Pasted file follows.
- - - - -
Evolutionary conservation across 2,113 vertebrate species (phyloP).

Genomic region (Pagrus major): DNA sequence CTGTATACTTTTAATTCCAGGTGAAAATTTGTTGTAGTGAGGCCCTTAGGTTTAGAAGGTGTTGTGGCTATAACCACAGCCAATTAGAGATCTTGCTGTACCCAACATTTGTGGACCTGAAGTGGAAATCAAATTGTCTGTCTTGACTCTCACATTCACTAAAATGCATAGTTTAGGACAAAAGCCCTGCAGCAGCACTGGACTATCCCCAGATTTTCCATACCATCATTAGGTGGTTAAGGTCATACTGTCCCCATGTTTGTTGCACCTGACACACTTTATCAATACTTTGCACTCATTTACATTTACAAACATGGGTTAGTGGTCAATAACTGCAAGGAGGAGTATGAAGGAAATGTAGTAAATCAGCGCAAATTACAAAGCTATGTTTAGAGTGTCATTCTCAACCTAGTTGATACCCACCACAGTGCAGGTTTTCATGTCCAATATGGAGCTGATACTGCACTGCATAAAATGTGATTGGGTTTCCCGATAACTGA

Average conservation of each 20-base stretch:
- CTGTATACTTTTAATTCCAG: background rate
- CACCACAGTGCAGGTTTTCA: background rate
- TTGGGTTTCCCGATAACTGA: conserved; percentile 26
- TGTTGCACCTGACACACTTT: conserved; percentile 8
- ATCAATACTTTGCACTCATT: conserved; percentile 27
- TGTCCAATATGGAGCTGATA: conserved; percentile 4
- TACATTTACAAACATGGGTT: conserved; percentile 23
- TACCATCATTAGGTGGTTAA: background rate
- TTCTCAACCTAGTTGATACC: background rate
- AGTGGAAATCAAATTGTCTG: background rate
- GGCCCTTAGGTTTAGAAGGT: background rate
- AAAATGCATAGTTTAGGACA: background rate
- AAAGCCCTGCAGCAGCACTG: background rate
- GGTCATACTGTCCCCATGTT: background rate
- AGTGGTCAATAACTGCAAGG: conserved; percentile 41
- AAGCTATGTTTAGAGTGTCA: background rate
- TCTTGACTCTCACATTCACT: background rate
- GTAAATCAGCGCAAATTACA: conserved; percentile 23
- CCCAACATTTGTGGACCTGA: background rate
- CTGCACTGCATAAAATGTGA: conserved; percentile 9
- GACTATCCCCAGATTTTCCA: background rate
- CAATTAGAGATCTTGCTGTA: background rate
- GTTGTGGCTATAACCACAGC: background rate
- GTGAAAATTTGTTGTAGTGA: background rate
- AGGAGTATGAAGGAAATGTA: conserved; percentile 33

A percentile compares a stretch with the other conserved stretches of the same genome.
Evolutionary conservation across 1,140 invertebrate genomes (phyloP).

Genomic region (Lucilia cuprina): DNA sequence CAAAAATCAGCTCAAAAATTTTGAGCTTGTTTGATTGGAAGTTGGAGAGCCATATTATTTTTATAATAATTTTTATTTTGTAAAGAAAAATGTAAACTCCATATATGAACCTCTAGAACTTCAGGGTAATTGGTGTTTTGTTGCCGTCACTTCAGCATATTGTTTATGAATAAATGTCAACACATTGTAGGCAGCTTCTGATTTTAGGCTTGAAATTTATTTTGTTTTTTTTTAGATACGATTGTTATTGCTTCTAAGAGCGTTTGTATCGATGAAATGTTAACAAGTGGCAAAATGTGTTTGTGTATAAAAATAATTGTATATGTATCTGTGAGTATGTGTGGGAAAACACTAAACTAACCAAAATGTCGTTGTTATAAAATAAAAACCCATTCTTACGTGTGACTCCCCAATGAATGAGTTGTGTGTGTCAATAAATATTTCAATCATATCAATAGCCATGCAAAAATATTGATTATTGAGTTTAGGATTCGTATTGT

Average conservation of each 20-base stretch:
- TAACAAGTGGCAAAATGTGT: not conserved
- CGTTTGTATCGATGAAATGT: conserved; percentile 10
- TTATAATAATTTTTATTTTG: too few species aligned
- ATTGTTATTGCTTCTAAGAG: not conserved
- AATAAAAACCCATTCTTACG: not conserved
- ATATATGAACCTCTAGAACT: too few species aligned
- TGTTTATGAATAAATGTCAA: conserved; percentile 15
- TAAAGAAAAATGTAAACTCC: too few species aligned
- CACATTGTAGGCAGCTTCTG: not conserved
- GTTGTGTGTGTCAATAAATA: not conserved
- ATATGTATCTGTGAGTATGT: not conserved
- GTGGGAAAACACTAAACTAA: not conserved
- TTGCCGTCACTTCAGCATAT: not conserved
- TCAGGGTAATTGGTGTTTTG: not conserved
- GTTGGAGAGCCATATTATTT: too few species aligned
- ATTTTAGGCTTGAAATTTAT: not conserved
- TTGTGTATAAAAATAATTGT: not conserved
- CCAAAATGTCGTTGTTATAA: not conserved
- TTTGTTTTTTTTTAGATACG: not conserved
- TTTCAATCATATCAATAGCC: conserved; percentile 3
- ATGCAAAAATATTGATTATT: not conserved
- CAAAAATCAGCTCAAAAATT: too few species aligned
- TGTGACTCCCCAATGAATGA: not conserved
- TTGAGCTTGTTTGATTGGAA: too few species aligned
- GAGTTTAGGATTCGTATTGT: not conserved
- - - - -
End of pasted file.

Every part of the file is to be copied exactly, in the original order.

Evolutionary conservation across 2,113 vertebrate species (phyloP).

Genomic region (Pagrus major): DNA sequence CTGTATACTTTTAATTCCAGGTGAAAATTTGTTGTAGTGAGGCCCTTAGGTTTAGAAGGTGTTGTGGCTATAACCACAGCCAATTAGAGATCTTGCTGTACCCAACATTTGTGGACCTGAAGTGGAAATCAAATTGTCTGTCTTGACTCTCACATTCACTAAAATGCATAGTTTAGGACAAAAGCCCTGCAGCAGCACTGGACTATCCCCAGATTTTCCATACCATCATTAGGTGGTTAAGGTCATACTGTCCCCATGTTTGTTGCACCTGACACACTTTATCAATACTTTGCACTCATTTACATTTACAAACATGGGTTAGTGGTCAATAACTGCAAGGAGGAGTATGAAGGAAATGTAGTAAATCAGCGCAAATTACAAAGCTATGTTTAGAGTGTCATTCTCAACCTAGTTGATACCCACCACAGTGCAGGTTTTCATGTCCAATATGGAGCTGATACTGCACTGCATAAAATGTGATTGGGTTTCCCGATAACTGA

Average conservation of each 20-base stretch:
- CTGTATACTTTTAATTCCAG: background rate
- CACCACAGTGCAGGTTTTCA: background rate
- TTGGGTTTCCCGATAACTGA: conserved; percentile 26
- TGTTGCACCTGACACACTTT: conserved; percentile 8
- ATCAATACTTTGCACTCATT: conserved; percentile 27
- TGTCCAATATGGAGCTGATA: conserved; percentile 4
- TACATTTACAAACATGGGTT: conserved; percentile 23
- TACCATCATTAGGTGGTTAA: background rate
- TTCTCAACCTAGTTGATACC: background rate
- AGTGGAAATCAAATTGTCTG: background rate
- GGCCCTTAGGTTTAGAAGGT: background rate
- AAAATGCATAGTTTAGGACA: background rate
- AAAGCCCTGCAGCAGCACTG: background rate
- GGTCATACTGTCCCCATGTT: background rate
- AGTGGTCAATAACTGCAAGG: conserved; percentile 41
- AAGCTATGTTTAGAGTGTCA: background rate
- TCTTGACTCTCACATTCACT: background rate
- GTAAATCAGCGCAAATTACA: conserved; percentile 23
- CCCAACATTTGTGGACCTGA: background rate
- CTGCACTGCATAAAATGTGA: conserved; percentile 9
- GACTATCCCCAGATTTTCCA: background rate
- CAATTAGAGATCTTGCTGTA: background rate
- GTTGTGGCTATAACCACAGC: background rate
- GTGAAAATTTGTTGTAGTGA: background rate
- AGGAGTATGAAGGAAATGTA: conserved; percentile 33

A percentile compares a stretch with the other conserved stretches of the same genome.
Evolutionary conservation across 1,140 invertebrate genomes (phyloP).

Genomic region (Lucilia cuprina): DNA sequence CAAAAATCAGCTCAAAAATTTTGAGCTTGTTTGATTGGAAGTTGGAGAGCCATATTATTTTTATAATAATTTTTATTTTGTAAAGAAAAATGTAAACTCCATATATGAACCTCTAGAACTTCAGGGTAATTGGTGTTTTGTTGCCGTCACTTCAGCATATTGTTTATGAATAAATGTCAACACATTGTAGGCAGCTTCTGATTTTAGGCTTGAAATTTATTTTGTTTTTTTTTAGATACGATTGTTATTGCTTCTAAGAGCGTTTGTATCGATGAAATGTTAACAAGTGGCAAAATGTGTTTGTGTATAAAAATAATTGTATATGTATCTGTGAGTATGTGTGGGAAAACACTAAACTAACCAAAATGTCGTTGTTATAAAATAAAAACCCATTCTTACGTGTGACTCCCCAATGAATGAGTTGTGTGTGTCAATAAATATTTCAATCATATCAATAGCCATGCAAAAATATTGATTATTGAGTTTAGGATTCGTATTGT

Average conservation of each 20-base stretch:
- TAACAAGTGGCAAAATGTGT: not conserved
- CGTTTGTATCGATGAAATGT: conserved; percentile 10
- TTATAATAATTTTTATTTTG: too few species aligned
- ATTGTTATTGCTTCTAAGAG: not conserved
- AATAAAAACCCATTCTTACG: not conserved
- ATATATGAACCTCTAGAACT: too few species aligned
- TGTTTATGAATAAATGTCAA: conserved; percentile 15
- TAAAGAAAAATGTAAACTCC: too few species aligned
- CACATTGTAGGCAGCTTCTG: not conserved
- GTTGTGTGTGTCAATAAATA: not conserved
- ATATGTATCTGTGAGTATGT: not conserved
- GTGGGAAAACACTAAACTAA: not conserved
- TTGCCGTCACTTCAGCATAT: not conserved
- TCAGGGTAATTGGTGTTTTG: not conserved
- GTTGGAGAGCCATATTATTT: too few species aligned
- ATTTTAGGCTTGAAATTTAT: not conserved
- TTGTGTATAAAAATAATTGT: not conserved
- CCAAAATGTCGTTGTTATAA: not conserved
- TTTGTTTTTTTTTAGATACG: not conserved
- TTTCAATCATATCAATAGCC: conserved; percentile 3
- ATGCAAAAATATTGATTATT: not conserved
- CAAAAATCAGCTCAAAAATT: too few species aligned
- TGTGACTCCCCAATGAATGA: not conserved
- TTGAGCTTGTTTGATTGGAA: too few species aligned
- GAGTTTAGGATTCGTATTGT: not conserved